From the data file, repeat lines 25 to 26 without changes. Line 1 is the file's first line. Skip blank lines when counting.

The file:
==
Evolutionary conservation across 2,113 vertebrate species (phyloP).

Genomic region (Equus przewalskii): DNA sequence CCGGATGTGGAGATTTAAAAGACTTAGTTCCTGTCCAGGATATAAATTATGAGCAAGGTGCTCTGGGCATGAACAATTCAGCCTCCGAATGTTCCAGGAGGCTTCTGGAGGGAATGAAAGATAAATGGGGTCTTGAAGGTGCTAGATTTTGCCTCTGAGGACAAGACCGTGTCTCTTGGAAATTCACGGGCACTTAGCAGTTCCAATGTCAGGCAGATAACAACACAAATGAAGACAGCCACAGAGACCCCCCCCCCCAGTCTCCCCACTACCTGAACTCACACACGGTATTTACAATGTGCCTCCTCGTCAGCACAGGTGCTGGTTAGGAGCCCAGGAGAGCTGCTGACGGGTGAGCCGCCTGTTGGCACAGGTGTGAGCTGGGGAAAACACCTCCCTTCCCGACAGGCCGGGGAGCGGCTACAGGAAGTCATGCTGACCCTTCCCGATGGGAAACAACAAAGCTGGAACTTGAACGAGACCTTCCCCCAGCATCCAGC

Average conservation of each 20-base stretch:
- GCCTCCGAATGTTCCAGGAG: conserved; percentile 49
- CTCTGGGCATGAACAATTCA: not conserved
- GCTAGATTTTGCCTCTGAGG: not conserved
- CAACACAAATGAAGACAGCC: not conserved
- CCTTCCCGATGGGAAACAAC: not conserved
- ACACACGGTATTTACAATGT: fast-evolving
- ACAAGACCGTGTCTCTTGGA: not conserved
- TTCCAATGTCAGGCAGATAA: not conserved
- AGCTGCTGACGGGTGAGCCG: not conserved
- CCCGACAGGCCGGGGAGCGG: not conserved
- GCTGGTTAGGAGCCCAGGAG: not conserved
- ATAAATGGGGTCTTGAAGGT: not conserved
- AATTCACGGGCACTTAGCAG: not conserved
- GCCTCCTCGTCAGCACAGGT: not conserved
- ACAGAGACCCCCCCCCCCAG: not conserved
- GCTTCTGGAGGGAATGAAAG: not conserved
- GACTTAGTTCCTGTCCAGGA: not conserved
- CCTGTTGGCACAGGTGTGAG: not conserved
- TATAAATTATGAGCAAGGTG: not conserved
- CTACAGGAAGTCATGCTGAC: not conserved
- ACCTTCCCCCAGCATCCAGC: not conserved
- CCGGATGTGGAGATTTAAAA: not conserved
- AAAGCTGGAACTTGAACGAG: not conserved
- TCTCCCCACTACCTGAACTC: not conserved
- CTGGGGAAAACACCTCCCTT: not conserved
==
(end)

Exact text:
- CCGGATGTGGAGATTTAAAA: not conserved
- AAAGCTGGAACTTGAACGAG: not conserved